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Dr. Petroski
Dr. Petroski
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The Only Thing to Fear is Fear

on Thu May 24, 2018 9:23 pm
One of the most difficult aspects of the persuasion process is capturing an individual’s attention. Many individuals are resistant to persuasion when they recognize it, and as has been discussed already, it can be difficult for individuals to overcome their own heuristics in order to process a message carefully (of course, not all persuasion requires careful processing).

To combat this and attract attention, many advertisers and campaign managers have turned to using fear appeals to grab individuals’ attention. The logic behind fear appeals suggests that frightening people should get them to play attention to a message so that they can better protect themselves, as fear is a particularly strong motivator for human response.

But is fear enough? Communication and persuasion scholar Kim Witte developed the Extended Parallel Processing Model to suggest that merely scaring audiences is not in itself enough to suggest behavioral change. After all, fear might get us to pay attention to a message, but if a message scares us too much, we are just as likely to go into a state of fear control where we work to manage our emotions, for example, by discrediting the message or being repulsed by and then ignoring it. Such a campaign might be a memorable one, but likely does little to persuade us toward any sort of action.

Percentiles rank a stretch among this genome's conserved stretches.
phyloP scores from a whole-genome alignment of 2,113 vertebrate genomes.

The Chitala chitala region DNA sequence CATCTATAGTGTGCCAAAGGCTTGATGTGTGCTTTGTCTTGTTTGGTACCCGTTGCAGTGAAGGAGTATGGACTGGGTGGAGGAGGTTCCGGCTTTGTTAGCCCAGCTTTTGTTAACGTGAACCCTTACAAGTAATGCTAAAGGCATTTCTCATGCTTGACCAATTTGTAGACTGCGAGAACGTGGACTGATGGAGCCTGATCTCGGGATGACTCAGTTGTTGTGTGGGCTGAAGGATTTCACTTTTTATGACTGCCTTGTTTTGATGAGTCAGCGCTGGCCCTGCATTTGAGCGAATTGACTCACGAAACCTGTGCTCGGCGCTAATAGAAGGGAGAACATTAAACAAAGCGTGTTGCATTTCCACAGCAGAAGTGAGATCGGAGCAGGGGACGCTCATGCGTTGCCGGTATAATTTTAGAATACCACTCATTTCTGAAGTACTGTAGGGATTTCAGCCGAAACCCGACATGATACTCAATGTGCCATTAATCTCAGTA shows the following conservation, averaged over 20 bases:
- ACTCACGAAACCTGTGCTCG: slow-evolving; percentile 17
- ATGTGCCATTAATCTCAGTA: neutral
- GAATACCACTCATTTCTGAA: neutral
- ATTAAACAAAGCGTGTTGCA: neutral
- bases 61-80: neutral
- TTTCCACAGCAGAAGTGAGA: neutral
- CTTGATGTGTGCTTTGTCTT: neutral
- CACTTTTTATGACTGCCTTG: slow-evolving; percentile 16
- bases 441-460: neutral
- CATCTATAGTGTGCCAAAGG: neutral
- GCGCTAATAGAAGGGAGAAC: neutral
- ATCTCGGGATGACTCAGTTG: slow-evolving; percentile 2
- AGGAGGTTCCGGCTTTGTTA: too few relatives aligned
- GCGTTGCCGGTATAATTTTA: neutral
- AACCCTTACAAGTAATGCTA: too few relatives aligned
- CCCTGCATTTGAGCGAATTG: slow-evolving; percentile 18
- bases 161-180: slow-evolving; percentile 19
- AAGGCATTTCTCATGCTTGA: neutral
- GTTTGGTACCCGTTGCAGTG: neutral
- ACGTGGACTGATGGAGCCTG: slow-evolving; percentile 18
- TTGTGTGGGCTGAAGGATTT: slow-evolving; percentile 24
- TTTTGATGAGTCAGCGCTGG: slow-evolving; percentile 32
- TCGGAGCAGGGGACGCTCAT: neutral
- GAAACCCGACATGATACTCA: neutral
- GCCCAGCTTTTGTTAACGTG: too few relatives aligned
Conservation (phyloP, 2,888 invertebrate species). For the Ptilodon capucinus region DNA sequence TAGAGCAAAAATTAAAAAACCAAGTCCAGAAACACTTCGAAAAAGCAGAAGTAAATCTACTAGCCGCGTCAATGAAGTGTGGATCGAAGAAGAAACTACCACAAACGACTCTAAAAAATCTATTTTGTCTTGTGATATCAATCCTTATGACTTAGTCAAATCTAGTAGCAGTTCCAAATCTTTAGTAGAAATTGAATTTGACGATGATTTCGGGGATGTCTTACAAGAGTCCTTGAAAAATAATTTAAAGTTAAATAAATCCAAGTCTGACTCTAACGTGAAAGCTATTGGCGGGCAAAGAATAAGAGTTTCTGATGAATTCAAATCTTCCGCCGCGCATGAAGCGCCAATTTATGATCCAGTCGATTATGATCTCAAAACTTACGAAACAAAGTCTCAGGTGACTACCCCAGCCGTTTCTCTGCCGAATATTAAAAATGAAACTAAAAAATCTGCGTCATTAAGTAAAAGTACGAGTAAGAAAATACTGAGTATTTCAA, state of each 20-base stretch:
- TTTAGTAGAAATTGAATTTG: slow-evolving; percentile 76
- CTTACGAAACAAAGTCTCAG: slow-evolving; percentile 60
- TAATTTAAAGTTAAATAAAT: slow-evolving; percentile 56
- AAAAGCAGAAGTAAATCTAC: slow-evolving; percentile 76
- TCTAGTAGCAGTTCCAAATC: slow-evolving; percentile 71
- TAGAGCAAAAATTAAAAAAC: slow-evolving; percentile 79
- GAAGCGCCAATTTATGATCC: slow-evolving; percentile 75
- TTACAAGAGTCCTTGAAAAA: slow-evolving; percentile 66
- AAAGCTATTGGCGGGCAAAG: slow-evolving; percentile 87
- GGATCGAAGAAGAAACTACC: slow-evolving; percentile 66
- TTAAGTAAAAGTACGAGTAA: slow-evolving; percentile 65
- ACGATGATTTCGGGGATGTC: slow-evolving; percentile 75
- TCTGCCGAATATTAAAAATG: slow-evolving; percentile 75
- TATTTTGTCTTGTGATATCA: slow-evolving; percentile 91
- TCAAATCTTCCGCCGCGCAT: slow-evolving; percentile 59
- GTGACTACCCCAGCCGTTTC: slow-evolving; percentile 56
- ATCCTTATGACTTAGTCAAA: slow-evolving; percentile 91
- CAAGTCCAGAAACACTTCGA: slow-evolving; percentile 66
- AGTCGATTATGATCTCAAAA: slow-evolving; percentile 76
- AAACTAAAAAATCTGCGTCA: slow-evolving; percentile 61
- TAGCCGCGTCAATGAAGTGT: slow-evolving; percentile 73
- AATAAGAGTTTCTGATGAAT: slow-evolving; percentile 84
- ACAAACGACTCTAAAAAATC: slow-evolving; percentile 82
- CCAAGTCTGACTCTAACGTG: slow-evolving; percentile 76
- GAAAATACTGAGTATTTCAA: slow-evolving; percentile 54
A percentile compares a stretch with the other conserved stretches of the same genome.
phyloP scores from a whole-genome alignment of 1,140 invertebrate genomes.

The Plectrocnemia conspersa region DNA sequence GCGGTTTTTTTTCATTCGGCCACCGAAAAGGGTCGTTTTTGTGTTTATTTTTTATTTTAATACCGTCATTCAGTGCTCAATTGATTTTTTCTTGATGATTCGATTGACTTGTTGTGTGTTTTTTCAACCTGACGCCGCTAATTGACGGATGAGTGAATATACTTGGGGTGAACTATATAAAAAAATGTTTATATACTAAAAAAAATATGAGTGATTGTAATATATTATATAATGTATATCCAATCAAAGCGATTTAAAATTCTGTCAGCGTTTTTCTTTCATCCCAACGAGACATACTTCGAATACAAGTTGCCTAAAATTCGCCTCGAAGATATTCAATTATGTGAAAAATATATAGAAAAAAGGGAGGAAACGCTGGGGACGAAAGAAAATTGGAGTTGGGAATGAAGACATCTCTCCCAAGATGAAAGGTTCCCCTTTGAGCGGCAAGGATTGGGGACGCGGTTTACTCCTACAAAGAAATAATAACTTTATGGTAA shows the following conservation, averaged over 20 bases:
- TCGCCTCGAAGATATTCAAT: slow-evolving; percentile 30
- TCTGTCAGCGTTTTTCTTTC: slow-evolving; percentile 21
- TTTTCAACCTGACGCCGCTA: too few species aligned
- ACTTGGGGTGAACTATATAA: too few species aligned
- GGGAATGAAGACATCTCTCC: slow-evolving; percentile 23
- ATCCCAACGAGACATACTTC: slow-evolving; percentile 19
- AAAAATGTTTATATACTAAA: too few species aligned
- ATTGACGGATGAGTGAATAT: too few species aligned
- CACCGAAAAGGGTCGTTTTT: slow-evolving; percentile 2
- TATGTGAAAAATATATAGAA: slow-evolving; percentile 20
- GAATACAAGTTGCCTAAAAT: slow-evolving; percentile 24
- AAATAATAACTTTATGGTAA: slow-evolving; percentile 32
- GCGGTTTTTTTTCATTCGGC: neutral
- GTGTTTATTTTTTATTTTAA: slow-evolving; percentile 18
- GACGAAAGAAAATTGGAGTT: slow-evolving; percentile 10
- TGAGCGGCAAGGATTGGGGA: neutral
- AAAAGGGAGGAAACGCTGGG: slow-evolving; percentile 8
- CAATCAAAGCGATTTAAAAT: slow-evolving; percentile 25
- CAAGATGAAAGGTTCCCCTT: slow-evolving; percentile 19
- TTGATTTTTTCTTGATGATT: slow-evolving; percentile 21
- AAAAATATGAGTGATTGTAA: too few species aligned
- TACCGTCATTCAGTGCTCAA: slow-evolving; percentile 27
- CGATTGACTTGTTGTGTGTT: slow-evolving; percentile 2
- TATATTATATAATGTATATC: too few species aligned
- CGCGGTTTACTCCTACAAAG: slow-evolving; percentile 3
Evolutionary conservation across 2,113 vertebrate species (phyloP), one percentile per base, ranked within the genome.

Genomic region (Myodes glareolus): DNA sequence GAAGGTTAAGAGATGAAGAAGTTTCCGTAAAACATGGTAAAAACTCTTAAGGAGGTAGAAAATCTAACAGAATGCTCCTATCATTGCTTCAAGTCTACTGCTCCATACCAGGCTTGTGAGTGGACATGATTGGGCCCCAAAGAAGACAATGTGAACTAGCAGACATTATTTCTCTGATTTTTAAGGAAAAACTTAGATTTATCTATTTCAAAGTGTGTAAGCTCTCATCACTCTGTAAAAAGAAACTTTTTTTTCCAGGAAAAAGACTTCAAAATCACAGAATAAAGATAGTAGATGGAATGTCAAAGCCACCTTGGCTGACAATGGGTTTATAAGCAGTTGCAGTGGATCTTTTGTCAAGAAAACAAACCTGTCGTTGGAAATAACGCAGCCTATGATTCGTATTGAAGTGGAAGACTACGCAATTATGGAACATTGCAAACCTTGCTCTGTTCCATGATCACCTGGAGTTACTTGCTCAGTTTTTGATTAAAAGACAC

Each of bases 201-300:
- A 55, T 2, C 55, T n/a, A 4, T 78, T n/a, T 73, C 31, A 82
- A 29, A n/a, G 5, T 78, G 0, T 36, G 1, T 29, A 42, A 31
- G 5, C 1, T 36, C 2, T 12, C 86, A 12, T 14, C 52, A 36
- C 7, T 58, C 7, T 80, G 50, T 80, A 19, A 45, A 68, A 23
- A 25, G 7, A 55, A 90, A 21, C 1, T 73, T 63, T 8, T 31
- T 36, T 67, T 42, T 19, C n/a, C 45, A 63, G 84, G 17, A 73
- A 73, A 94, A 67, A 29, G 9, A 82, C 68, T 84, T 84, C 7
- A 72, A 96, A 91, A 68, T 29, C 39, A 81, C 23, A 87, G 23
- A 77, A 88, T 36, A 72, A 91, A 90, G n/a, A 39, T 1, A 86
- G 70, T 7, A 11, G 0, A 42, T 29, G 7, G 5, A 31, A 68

How can we use fear effectively? Considering the discussion of fear in Ch. 11 of the textbook, what are your thoughts about using fear to raise issues with audiences? Based on the book, does it seem like fear can be used in a positive way? Do you agree?

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Dr. Petroski
Department of Communication
Southern Connecticut State University
petroskid1@southernct.edu
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